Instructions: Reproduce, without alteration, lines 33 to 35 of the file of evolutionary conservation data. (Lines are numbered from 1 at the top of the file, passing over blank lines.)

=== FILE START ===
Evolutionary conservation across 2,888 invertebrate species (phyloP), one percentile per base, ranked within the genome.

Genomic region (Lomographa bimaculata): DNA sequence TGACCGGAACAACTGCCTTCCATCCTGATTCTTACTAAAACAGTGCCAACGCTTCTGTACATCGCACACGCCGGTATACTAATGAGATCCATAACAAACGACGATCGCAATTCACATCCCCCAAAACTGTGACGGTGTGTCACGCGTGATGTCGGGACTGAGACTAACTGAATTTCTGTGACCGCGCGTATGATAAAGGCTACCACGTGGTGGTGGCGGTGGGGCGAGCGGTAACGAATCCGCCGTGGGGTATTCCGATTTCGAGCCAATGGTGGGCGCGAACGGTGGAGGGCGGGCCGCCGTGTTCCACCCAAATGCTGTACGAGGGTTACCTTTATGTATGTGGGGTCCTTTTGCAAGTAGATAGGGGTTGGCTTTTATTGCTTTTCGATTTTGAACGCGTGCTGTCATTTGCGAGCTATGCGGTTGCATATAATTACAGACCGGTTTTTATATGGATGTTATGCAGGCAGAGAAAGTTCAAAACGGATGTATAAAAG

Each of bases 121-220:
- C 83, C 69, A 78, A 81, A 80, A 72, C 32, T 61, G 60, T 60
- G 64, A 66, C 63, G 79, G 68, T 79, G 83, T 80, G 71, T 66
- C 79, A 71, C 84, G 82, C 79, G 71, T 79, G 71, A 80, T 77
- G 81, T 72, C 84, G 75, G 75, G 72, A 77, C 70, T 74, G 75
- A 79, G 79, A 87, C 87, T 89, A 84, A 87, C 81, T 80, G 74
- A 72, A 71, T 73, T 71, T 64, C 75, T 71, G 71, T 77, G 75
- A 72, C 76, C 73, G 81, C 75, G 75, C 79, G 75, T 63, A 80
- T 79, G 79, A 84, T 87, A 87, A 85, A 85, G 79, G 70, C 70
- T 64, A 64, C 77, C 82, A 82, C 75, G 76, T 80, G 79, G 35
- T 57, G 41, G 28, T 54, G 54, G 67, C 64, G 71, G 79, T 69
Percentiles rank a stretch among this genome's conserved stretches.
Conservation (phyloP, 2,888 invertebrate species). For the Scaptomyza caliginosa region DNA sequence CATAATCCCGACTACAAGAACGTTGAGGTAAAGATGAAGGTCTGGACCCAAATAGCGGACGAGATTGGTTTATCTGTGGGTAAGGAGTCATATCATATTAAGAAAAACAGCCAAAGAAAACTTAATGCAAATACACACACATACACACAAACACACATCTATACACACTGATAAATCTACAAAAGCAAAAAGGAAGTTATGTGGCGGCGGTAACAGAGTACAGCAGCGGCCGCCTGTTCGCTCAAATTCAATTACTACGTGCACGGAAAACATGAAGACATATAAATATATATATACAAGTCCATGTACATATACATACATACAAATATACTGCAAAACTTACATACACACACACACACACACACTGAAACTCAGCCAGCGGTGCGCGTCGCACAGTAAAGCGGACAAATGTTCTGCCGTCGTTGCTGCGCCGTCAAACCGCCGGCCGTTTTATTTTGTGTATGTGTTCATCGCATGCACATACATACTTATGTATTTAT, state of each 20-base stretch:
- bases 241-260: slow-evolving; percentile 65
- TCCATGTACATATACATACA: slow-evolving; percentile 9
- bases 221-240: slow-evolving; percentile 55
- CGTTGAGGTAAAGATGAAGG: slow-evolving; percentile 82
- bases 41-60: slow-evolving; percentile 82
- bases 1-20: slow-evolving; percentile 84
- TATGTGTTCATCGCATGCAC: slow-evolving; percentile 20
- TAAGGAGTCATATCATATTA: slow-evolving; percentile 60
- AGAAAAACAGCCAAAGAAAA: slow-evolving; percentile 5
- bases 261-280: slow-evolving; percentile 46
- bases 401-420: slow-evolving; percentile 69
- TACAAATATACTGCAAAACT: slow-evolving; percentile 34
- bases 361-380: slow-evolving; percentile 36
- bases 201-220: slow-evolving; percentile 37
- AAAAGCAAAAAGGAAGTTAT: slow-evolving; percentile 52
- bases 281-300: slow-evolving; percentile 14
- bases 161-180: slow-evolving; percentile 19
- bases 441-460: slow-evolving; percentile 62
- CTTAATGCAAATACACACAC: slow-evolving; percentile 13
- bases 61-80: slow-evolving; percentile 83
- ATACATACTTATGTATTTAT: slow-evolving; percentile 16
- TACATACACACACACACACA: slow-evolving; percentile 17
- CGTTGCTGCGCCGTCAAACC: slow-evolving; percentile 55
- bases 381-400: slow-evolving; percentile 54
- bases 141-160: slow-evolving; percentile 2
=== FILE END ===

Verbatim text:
- bases 441-460: slow-evolving; percentile 62
- CTTAATGCAAATACACACAC: slow-evolving; percentile 13
- bases 61-80: slow-evolving; percentile 83